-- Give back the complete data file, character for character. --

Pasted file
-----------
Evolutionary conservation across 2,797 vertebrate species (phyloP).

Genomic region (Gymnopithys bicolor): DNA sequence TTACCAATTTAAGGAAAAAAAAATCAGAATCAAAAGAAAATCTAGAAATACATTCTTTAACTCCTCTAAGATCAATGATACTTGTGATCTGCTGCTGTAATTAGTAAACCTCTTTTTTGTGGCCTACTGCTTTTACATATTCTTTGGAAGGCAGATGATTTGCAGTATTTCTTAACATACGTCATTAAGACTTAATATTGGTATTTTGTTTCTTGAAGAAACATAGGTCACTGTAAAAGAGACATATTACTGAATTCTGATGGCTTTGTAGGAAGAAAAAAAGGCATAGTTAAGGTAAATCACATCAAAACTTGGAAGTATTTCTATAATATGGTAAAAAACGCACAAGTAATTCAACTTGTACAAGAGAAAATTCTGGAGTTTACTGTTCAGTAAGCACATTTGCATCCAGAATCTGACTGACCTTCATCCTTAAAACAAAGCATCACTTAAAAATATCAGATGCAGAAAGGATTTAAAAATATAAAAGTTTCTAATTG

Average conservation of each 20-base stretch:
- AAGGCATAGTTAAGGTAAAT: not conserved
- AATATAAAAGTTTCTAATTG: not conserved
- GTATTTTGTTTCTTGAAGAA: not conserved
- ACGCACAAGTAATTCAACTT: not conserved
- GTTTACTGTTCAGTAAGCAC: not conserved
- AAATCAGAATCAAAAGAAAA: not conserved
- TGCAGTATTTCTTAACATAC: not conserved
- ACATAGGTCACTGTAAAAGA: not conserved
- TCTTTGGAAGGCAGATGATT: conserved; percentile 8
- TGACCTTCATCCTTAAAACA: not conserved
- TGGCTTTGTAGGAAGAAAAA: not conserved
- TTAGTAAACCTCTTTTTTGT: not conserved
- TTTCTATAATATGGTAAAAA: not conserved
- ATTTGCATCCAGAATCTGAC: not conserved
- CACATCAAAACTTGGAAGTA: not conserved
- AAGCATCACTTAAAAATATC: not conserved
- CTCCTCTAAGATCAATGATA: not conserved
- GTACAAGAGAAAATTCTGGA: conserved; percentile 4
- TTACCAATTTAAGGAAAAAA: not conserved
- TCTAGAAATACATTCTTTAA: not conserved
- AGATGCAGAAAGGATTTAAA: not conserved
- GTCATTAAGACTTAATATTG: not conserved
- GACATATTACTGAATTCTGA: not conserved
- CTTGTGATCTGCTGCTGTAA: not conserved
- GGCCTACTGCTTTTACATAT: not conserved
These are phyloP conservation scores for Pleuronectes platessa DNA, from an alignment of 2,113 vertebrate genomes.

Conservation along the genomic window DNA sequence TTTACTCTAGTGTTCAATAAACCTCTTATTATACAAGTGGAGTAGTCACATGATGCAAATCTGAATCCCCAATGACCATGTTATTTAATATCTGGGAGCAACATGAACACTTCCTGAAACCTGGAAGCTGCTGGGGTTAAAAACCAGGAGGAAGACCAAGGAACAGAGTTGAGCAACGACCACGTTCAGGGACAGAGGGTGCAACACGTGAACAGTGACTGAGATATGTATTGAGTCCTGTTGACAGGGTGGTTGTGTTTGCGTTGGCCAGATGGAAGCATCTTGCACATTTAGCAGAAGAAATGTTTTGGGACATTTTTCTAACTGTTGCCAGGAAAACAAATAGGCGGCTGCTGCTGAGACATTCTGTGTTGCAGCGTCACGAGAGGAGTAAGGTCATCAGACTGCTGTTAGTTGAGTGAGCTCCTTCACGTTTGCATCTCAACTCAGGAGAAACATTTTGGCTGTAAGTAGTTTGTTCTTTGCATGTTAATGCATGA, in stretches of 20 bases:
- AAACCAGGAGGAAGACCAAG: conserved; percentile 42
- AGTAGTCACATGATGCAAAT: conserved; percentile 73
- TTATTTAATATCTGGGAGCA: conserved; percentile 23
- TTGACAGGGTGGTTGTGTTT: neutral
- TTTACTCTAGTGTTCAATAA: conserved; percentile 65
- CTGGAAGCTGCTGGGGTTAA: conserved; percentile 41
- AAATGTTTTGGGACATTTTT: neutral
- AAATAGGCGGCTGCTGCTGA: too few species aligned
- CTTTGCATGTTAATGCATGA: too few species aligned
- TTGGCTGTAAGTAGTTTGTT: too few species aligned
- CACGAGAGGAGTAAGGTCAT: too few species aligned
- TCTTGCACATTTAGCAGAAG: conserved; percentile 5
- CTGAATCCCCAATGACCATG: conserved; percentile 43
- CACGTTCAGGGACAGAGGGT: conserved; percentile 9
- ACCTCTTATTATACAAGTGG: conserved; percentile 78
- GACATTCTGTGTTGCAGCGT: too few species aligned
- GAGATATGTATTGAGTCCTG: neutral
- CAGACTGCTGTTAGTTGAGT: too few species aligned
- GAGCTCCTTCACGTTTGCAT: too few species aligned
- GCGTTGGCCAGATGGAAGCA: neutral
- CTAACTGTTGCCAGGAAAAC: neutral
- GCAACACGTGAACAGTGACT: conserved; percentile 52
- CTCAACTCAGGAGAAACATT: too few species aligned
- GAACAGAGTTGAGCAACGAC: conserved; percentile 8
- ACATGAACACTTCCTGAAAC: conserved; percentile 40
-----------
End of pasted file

Evolutionary conservation across 2,797 vertebrate species (phyloP).

Genomic region (Gymnopithys bicolor): DNA sequence TTACCAATTTAAGGAAAAAAAAATCAGAATCAAAAGAAAATCTAGAAATACATTCTTTAACTCCTCTAAGATCAATGATACTTGTGATCTGCTGCTGTAATTAGTAAACCTCTTTTTTGTGGCCTACTGCTTTTACATATTCTTTGGAAGGCAGATGATTTGCAGTATTTCTTAACATACGTCATTAAGACTTAATATTGGTATTTTGTTTCTTGAAGAAACATAGGTCACTGTAAAAGAGACATATTACTGAATTCTGATGGCTTTGTAGGAAGAAAAAAAGGCATAGTTAAGGTAAATCACATCAAAACTTGGAAGTATTTCTATAATATGGTAAAAAACGCACAAGTAATTCAACTTGTACAAGAGAAAATTCTGGAGTTTACTGTTCAGTAAGCACATTTGCATCCAGAATCTGACTGACCTTCATCCTTAAAACAAAGCATCACTTAAAAATATCAGATGCAGAAAGGATTTAAAAATATAAAAGTTTCTAATTG

Average conservation of each 20-base stretch:
- AAGGCATAGTTAAGGTAAAT: not conserved
- AATATAAAAGTTTCTAATTG: not conserved
- GTATTTTGTTTCTTGAAGAA: not conserved
- ACGCACAAGTAATTCAACTT: not conserved
- GTTTACTGTTCAGTAAGCAC: not conserved
- AAATCAGAATCAAAAGAAAA: not conserved
- TGCAGTATTTCTTAACATAC: not conserved
- ACATAGGTCACTGTAAAAGA: not conserved
- TCTTTGGAAGGCAGATGATT: conserved; percentile 8
- TGACCTTCATCCTTAAAACA: not conserved
- TGGCTTTGTAGGAAGAAAAA: not conserved
- TTAGTAAACCTCTTTTTTGT: not conserved
- TTTCTATAATATGGTAAAAA: not conserved
- ATTTGCATCCAGAATCTGAC: not conserved
- CACATCAAAACTTGGAAGTA: not conserved
- AAGCATCACTTAAAAATATC: not conserved
- CTCCTCTAAGATCAATGATA: not conserved
- GTACAAGAGAAAATTCTGGA: conserved; percentile 4
- TTACCAATTTAAGGAAAAAA: not conserved
- TCTAGAAATACATTCTTTAA: not conserved
- AGATGCAGAAAGGATTTAAA: not conserved
- GTCATTAAGACTTAATATTG: not conserved
- GACATATTACTGAATTCTGA: not conserved
- CTTGTGATCTGCTGCTGTAA: not conserved
- GGCCTACTGCTTTTACATAT: not conserved
These are phyloP conservation scores for Pleuronectes platessa DNA, from an alignment of 2,113 vertebrate genomes.

Conservation along the genomic window DNA sequence TTTACTCTAGTGTTCAATAAACCTCTTATTATACAAGTGGAGTAGTCACATGATGCAAATCTGAATCCCCAATGACCATGTTATTTAATATCTGGGAGCAACATGAACACTTCCTGAAACCTGGAAGCTGCTGGGGTTAAAAACCAGGAGGAAGACCAAGGAACAGAGTTGAGCAACGACCACGTTCAGGGACAGAGGGTGCAACACGTGAACAGTGACTGAGATATGTATTGAGTCCTGTTGACAGGGTGGTTGTGTTTGCGTTGGCCAGATGGAAGCATCTTGCACATTTAGCAGAAGAAATGTTTTGGGACATTTTTCTAACTGTTGCCAGGAAAACAAATAGGCGGCTGCTGCTGAGACATTCTGTGTTGCAGCGTCACGAGAGGAGTAAGGTCATCAGACTGCTGTTAGTTGAGTGAGCTCCTTCACGTTTGCATCTCAACTCAGGAGAAACATTTTGGCTGTAAGTAGTTTGTTCTTTGCATGTTAATGCATGA, in stretches of 20 bases:
- AAACCAGGAGGAAGACCAAG: conserved; percentile 42
- AGTAGTCACATGATGCAAAT: conserved; percentile 73
- TTATTTAATATCTGGGAGCA: conserved; percentile 23
- TTGACAGGGTGGTTGTGTTT: neutral
- TTTACTCTAGTGTTCAATAA: conserved; percentile 65
- CTGGAAGCTGCTGGGGTTAA: conserved; percentile 41
- AAATGTTTTGGGACATTTTT: neutral
- AAATAGGCGGCTGCTGCTGA: too few species aligned
- CTTTGCATGTTAATGCATGA: too few species aligned
- TTGGCTGTAAGTAGTTTGTT: too few species aligned
- CACGAGAGGAGTAAGGTCAT: too few species aligned
- TCTTGCACATTTAGCAGAAG: conserved; percentile 5
- CTGAATCCCCAATGACCATG: conserved; percentile 43
- CACGTTCAGGGACAGAGGGT: conserved; percentile 9
- ACCTCTTATTATACAAGTGG: conserved; percentile 78
- GACATTCTGTGTTGCAGCGT: too few species aligned
- GAGATATGTATTGAGTCCTG: neutral
- CAGACTGCTGTTAGTTGAGT: too few species aligned
- GAGCTCCTTCACGTTTGCAT: too few species aligned
- GCGTTGGCCAGATGGAAGCA: neutral
- CTAACTGTTGCCAGGAAAAC: neutral
- GCAACACGTGAACAGTGACT: conserved; percentile 52
- CTCAACTCAGGAGAAACATT: too few species aligned
- GAACAGAGTTGAGCAACGAC: conserved; percentile 8
- ACATGAACACTTCCTGAAAC: conserved; percentile 40